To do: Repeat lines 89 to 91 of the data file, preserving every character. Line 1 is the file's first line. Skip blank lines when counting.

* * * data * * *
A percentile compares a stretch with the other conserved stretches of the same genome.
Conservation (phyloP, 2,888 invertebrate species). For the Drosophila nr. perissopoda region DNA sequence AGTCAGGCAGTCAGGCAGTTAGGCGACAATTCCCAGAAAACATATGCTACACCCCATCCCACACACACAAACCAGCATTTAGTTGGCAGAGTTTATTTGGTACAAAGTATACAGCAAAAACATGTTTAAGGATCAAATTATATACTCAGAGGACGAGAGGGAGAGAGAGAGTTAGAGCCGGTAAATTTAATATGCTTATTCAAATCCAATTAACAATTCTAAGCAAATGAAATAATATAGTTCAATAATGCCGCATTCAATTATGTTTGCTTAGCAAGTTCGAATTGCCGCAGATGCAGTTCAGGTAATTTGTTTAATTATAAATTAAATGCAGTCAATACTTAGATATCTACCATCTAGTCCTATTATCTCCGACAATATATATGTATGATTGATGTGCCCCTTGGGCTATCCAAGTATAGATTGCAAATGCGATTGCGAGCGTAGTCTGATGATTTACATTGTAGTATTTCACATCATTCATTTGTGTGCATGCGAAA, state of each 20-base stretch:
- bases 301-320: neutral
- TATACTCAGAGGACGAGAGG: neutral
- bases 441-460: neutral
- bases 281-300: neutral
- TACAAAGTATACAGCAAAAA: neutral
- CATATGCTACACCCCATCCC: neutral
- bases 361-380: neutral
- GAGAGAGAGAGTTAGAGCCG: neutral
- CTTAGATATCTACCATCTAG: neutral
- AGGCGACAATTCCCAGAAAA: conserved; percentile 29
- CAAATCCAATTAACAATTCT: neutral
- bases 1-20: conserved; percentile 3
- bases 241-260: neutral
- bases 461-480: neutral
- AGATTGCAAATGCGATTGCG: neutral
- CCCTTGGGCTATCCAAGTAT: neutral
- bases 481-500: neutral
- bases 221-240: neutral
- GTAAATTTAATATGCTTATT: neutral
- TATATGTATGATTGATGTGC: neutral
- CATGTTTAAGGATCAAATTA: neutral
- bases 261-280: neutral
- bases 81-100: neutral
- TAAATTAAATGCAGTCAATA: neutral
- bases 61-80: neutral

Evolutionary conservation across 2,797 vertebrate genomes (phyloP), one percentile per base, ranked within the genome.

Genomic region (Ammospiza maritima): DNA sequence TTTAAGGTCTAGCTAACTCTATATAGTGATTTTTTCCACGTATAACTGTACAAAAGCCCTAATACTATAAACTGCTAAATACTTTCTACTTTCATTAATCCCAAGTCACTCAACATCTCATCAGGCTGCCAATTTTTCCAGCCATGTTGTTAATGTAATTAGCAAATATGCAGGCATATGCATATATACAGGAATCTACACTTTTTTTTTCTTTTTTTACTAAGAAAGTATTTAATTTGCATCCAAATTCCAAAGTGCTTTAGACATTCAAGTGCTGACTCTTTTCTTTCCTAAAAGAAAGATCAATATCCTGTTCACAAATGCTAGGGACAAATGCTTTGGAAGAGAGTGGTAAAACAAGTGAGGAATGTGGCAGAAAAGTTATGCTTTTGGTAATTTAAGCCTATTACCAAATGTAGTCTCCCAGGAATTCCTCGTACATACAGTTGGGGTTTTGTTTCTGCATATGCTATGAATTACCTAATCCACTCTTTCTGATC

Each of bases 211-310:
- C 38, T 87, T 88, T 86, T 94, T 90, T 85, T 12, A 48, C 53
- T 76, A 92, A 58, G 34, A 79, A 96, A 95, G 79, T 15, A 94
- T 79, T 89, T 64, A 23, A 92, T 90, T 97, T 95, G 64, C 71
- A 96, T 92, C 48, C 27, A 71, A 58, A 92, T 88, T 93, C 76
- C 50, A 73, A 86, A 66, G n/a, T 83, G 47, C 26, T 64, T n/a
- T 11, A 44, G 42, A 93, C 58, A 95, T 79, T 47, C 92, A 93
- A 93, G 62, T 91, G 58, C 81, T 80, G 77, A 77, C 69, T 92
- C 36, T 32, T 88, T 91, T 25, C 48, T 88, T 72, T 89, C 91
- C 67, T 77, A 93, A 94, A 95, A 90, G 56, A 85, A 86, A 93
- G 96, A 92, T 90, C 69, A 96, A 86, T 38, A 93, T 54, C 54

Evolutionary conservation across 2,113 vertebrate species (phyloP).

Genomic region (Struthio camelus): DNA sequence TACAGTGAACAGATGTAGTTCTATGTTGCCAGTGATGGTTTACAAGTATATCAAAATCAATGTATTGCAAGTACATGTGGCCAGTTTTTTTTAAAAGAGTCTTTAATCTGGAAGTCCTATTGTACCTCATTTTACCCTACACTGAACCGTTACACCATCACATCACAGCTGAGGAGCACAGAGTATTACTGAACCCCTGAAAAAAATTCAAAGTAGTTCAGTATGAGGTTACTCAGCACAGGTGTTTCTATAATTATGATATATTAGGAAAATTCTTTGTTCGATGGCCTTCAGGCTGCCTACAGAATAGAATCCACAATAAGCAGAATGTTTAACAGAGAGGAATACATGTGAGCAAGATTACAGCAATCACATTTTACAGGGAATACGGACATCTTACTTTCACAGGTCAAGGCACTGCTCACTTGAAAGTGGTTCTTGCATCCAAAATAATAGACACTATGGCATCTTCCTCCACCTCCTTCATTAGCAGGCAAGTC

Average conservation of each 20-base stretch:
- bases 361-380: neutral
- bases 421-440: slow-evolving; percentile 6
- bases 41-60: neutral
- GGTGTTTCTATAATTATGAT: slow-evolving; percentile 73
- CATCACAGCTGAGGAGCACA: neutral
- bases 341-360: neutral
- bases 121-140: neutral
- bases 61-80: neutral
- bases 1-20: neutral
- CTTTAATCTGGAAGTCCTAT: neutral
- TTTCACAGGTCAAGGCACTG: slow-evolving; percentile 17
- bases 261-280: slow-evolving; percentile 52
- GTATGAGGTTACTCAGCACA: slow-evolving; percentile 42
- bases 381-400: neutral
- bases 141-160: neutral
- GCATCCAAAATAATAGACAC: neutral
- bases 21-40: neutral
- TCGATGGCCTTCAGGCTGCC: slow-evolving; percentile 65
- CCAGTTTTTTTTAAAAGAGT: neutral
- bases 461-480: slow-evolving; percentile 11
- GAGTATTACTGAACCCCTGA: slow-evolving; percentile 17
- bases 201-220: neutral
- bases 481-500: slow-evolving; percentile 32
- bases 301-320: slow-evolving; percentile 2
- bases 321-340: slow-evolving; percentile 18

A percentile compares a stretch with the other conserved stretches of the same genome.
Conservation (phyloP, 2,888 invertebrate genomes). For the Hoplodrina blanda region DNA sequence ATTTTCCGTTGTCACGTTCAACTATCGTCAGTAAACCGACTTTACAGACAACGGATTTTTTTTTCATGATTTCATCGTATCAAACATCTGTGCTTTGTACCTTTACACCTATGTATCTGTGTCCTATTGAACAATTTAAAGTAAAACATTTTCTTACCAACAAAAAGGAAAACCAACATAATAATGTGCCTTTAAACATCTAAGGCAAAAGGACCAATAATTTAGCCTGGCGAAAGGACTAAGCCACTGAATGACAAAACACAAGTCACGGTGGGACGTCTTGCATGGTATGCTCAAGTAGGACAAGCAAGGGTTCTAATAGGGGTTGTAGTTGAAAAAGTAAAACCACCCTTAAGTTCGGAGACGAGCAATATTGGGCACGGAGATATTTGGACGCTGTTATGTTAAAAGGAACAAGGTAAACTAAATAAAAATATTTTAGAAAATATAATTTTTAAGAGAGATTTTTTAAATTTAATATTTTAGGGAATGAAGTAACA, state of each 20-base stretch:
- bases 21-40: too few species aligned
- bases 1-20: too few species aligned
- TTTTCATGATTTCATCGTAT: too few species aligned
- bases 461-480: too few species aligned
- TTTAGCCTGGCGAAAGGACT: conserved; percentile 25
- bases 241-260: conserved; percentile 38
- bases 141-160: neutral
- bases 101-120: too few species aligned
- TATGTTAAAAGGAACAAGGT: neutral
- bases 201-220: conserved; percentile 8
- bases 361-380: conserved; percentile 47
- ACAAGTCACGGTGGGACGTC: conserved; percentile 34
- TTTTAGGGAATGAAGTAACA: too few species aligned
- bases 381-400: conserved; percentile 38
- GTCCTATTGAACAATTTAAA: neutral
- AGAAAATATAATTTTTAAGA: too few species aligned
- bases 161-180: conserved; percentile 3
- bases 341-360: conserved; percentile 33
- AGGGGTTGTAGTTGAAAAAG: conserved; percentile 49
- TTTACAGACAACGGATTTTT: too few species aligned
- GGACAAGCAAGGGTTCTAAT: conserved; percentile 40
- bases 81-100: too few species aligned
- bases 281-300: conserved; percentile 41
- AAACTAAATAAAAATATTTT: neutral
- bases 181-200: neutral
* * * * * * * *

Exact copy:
- AGGGGTTGTAGTTGAAAAAG: conserved; percentile 49
- TTTACAGACAACGGATTTTT: too few species aligned
- GGACAAGCAAGGGTTCTAAT: conserved; percentile 40